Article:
Recently, BossLady and I have been having discussions on when we will start trying for "L'enfant: Part Deux." While we certainly want another child, we're having a blast with the Peanut right now. At 7-months old, she's an adorably fun-loving child who loves nothing more than spending lots of time with her parents. She's socially well-adjusted and is really thriving due to all the time that we spend together. So the reality of the situation is that if we had another child right now, that would mean far less quality time spent with the Peanut.
So BossLady and I have come to the conclusion that we'll start trying again towards the end of next year. Ideally, we'd like the Peanut to be about three years old when her younger sibling comes along. We're both comfortable with that scenario and, due to other ongoing events in our life, personally feel that it will work out the best for us.
But recently, an interesting curveball was thrown in our direction. We found out that two college friends of mine from California who have a son and, like us, are only planning on having one other child, enlisted the services of a reproductive technology company to increase the odds that their second child will be a girl. The technology uses a laser to separate sperm cells by size (X-chromosome cells are larger.) So far, the technology has had a 91 percent success rate in sorting for girls, and close to 75 percent for boys. In fact, if using IVF-PGD embryo selection, the chances that a resulting birth will be of the gender selected approach 100%. I won't go into all the scientific research involved in the procedure but if you want to learn more, check out this link.
Obviously, this is a fairly controversial subject. There are so many dimensions to this issue that I'm not even going to try and address all of them. But as a friend of mine said recently, "it all sounds so Gattaca!" And in a way, I agree with him. On the one hand, I don't think gender selection, in and of itself, is anywhere near as controversial a subject as stem cell research, human cloning or the selling of human embryos; in many ways, gender selection is just another amazing development in reproductive medicine and follows the path laid down by test-tube babies, donor eggs, and surrogate motherhood. I also don't think being able to choose a child's gender necessarily means that we're leading down a path where parents will select children based on predicted intelligence, athletic ability, musical talent, or personality tendencies.
But on the other hand, I do think that we all need to think about the ramifications involved here. The FDA has determined gender selection technology to be on par with IVF and has announced their intention to monitor this technology rigorously to ensure that it only be used for gender selection purposes. And I'm glad to see that those practicing this technology are also attempting to self-regulate themselves. In fact, the technology is not readily available for everyone. There are limitations. For now, one can only be a viable candidate if the family is seeking "gender balance." In other words, you can't choose to have a boy if you already have 2 boys. Furthermore, pregnancies are not allowed to be terminated in the event that your child is not of the preferred gender.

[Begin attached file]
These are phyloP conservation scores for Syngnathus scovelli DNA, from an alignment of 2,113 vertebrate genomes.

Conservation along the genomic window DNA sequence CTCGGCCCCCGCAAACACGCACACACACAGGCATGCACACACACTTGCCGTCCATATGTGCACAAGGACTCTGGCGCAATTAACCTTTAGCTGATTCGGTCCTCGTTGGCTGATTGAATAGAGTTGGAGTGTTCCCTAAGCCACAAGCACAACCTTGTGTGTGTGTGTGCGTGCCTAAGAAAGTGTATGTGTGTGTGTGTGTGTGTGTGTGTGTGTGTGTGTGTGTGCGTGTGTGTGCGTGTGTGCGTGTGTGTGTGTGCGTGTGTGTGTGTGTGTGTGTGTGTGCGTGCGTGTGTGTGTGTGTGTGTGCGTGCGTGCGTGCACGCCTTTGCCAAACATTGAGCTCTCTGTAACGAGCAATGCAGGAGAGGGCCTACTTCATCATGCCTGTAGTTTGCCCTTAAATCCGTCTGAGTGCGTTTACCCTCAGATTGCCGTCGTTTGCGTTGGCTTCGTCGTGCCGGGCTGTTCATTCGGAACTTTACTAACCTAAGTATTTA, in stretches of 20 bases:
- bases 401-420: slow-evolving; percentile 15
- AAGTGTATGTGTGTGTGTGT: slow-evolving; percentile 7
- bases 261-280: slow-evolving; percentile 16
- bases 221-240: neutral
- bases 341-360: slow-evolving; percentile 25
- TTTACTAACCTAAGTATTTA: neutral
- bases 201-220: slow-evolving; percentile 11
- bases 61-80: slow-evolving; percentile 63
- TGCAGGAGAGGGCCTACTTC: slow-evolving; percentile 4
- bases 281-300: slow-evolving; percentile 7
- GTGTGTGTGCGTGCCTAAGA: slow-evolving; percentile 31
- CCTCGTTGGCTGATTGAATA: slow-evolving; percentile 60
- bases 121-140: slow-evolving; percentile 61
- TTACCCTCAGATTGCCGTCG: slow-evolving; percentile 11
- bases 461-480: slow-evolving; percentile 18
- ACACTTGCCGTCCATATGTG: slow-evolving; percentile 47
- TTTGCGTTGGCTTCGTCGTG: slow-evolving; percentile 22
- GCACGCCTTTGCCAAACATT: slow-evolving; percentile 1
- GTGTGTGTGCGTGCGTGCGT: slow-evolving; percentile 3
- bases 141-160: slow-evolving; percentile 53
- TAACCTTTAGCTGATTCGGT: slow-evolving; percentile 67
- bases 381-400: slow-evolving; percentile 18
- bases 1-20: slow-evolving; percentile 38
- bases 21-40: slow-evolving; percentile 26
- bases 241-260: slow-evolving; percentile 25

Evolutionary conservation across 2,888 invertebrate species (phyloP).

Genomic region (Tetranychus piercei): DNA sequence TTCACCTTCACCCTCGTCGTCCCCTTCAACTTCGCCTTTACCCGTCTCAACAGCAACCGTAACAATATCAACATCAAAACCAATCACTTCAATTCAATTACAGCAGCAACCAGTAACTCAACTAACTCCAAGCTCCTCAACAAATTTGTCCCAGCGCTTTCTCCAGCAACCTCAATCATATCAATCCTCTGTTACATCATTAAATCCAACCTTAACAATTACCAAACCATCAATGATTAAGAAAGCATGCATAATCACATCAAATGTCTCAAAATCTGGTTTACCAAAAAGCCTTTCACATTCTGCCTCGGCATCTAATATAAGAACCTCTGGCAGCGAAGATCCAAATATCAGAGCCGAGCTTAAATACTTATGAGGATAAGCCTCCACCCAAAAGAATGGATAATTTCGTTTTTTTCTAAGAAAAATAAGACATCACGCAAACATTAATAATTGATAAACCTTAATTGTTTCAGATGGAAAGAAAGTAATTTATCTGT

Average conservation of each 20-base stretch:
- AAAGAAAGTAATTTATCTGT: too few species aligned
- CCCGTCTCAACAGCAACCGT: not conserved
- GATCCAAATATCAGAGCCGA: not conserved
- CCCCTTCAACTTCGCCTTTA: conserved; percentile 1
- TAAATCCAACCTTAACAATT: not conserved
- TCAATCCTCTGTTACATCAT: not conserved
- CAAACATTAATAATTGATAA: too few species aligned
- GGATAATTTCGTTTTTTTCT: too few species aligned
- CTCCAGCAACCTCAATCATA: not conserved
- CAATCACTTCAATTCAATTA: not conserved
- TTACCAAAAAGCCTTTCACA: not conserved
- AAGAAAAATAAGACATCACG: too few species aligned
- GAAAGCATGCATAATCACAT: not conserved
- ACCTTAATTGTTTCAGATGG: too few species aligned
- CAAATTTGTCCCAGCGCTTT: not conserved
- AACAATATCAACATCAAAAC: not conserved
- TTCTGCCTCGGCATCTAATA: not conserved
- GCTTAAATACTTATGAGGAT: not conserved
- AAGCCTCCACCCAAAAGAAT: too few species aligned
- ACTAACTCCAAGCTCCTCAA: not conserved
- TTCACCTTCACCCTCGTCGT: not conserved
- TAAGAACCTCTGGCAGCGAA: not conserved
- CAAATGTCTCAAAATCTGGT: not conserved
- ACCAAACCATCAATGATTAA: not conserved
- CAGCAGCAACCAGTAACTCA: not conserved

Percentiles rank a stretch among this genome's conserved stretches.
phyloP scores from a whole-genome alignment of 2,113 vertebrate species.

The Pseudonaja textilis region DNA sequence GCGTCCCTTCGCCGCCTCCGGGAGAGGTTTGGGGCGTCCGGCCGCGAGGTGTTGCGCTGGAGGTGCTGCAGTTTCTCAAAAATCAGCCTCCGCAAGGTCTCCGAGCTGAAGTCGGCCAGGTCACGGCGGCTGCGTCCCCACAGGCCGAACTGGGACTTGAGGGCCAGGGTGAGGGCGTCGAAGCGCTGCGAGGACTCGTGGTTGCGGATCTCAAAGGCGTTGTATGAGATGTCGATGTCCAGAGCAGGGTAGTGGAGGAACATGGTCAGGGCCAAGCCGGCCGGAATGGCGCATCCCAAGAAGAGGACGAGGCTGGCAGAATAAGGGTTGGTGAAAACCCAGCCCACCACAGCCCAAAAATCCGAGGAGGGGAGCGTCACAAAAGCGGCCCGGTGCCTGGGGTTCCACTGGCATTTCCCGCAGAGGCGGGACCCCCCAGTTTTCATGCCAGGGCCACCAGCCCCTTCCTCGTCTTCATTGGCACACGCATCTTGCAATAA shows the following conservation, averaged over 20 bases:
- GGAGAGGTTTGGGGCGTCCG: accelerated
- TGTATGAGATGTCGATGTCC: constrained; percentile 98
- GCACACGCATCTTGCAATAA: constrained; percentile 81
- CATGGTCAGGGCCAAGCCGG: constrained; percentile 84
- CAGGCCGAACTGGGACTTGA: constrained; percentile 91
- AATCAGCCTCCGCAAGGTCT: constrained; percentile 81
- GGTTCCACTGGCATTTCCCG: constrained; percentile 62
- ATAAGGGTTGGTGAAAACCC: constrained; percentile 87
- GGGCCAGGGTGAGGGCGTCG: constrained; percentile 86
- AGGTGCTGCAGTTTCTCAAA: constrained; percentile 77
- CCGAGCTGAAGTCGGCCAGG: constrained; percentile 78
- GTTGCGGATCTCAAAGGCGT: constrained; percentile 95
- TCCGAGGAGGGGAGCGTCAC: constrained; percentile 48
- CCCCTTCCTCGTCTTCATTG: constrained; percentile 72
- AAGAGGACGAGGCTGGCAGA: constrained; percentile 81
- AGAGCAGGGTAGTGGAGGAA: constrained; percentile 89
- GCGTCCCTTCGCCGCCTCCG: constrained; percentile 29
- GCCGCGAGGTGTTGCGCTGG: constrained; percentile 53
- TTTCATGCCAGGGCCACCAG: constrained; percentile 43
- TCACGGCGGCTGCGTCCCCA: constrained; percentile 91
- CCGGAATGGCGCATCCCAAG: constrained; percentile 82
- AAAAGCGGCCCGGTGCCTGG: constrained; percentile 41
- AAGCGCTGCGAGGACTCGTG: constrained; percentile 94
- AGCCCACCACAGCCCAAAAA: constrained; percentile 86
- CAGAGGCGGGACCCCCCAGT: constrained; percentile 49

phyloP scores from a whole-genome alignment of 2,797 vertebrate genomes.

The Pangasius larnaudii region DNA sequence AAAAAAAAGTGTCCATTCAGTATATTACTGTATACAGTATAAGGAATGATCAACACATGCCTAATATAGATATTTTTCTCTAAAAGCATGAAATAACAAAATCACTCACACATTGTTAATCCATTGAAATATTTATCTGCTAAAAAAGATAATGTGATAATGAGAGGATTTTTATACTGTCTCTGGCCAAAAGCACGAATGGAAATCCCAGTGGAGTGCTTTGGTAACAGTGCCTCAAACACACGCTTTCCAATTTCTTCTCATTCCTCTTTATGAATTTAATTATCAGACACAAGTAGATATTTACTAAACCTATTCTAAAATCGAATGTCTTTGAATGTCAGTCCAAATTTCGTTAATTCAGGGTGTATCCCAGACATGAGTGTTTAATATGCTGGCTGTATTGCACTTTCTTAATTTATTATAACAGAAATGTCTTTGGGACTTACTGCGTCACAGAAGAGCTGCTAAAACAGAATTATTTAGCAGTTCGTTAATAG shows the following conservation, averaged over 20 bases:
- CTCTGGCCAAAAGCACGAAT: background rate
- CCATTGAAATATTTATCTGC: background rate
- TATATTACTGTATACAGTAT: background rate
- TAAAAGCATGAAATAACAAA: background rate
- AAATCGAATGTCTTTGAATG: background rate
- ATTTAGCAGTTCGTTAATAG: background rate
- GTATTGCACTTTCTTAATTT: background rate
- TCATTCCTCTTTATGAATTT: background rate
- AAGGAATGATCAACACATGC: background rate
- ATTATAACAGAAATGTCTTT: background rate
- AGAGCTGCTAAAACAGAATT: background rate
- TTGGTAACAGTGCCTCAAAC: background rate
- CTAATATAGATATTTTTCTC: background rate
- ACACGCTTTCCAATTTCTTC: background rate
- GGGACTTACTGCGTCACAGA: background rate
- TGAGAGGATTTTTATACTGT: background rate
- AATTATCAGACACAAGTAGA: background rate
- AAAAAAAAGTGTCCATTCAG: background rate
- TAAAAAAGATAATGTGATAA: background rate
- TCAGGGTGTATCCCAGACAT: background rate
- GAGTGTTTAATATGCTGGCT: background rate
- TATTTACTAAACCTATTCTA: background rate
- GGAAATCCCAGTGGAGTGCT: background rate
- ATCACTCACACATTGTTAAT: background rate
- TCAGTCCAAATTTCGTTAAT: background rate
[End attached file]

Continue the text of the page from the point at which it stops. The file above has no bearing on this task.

So where does that leave me and the BossLady? Honestly speaking, we don't know. The concept is still so foreign to us that we're learning more about it every day. And personally, if nature took its course and we ended up having another girl, I wouldn't mind at all having two daughters. Sure, I'd be outnumbered 3-1 by the women in the household but the most important thing to me is having two healthy, well-adjusted children. But, at the same time, I won't deny that there's a small part of me that would like to have a son. I'm sure my shrink would say that this stems from the male ego's need to create miniaturized versions of their idealized self. But really? It's more due to the fact that I think it would be great to have one boy and one girl. It's a nice balance that I think it makes for a good family dynamic.
Besides, every culture has their own old wives tale for pre-selecting gender. When BossLady and I first started trying to get her pregnant, we heard a ton of them. To ensure a boy, the father was supposed to drink a lot of Pepsi while the mother ate only salty snacks. Alternatively, you could make love under a full moon after ingesting three cups of coffee each. If you wanted a girl, the woman was supposed to gorge herself on chocolate and both partners should eat lots of fish and veggies. Then, there were the myriad of ideas about sexual position. If you wanted a boy, you should make love standing up. If you wanted a girl, try the missionary position. Sounds funny and antiquated, doesn't it? But honestly, I know quite a few people who have tried all of these ideas. But now, science has presented us with the ability to do more than wishful thinking.
Like I said, I'm intrigued by the idea. At first glance, I don't think I have any moral or ethical compunctions about the concept of gender selection. Whether BossLady and I decide to do it or not will be our own personal choice. But I'm curious to hear what other people think about it. For you, is it a medically unethical decision? Does gender selection conflict with your religion? Do you think it's merely another technological advance that improves our lives? Are we headed down a dangerous path? Is this just another advancement in reproductive science? Or is it all just much ado about nothing?